Design against Burst of Rotating Discs


In 1944 a study was conducted into the burst of rotating steam turbine wheels or discs. The speed at which burst occurred was found to correlate with the speed at which the average hoop stress reached the ultimate tensile strength of the material and an empirically derived formula for the design of turbomachinery discs was born.

A study of the burst of parallel sided discs was conducted in 1948 and this showed poor correlation between the burst speed and the average hoop stress reaching the material UTS.

A theoretical basis for the onset of plastic instability of rotating discs was provided in 1953. This was based on a rigid-perfectly plastic material model and the Tresca yield criterion and showed that for parallel sided discs the onset of plastic instability occurred at a speed where the average hoop stress reached the yield stress.

With modern finite element software it is possible to determine the plastic limit speed through numerical simulation adopting an incremental approach and using a elastic-perfectly plastic material model with either the Tresca or the von Mises yield criterion. If this is done then the 1953 results can be reproduced, thus verifying the approach, and the plastic limit speed determined for other forms of disc geometry.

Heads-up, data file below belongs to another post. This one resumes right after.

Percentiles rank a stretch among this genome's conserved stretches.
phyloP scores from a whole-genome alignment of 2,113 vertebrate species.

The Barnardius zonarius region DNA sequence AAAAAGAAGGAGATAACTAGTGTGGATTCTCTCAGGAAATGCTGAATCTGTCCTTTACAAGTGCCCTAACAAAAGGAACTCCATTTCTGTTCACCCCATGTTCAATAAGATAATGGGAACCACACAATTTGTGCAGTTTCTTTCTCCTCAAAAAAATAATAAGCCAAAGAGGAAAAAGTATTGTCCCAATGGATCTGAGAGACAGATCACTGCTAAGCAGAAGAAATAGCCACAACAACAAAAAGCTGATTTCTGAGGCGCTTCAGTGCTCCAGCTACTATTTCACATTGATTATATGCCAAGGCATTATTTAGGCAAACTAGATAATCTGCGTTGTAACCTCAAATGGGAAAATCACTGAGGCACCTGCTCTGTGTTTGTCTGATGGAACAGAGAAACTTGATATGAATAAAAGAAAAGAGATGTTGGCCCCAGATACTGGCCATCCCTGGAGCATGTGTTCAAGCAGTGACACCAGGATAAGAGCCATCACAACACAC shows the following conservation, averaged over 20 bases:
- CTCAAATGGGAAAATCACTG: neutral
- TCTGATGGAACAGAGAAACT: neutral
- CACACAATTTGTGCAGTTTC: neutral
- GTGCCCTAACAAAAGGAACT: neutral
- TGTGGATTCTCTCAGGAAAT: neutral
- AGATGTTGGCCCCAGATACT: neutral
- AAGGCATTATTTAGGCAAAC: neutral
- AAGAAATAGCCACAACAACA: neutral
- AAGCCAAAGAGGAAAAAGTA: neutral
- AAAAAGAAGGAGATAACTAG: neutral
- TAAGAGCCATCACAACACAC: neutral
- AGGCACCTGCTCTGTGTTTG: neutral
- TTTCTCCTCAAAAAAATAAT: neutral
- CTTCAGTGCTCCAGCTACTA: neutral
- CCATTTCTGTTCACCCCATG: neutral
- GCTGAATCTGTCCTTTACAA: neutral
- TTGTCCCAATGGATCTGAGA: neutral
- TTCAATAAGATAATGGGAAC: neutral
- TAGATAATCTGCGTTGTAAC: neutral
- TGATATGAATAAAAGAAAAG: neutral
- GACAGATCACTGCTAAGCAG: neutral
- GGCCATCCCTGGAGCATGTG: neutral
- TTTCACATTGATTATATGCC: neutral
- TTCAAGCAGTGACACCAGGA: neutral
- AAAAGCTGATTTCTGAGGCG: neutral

Using FE it is rather easy to show that the empirical formula of 1944, even when replacing the UTS with the yield stress, breaks down for disc geometries which are not parallel sided, with the formula offering a non-conservative prediction of the burst speed.

The points presented above have formed the basis of a NAFEMS Benchmark Challenge (Number 8).

This project will study the question of predicting the burst of rotating discs in further detail with the aim of providing a more scientific approach to the rather outdated approach used in the industry today which owes more to engineering folklore than the scientific method.


Angus Ramsay
Edward Maunder


Dr Haofeng Chen, Reader in Mechanical and Aerospace Engineering at the University of Strathclyde, Glasgow, UK.

Useful Links

Technical Note: Dimensional Analysis & Numerical Experiments for a Rotating Disc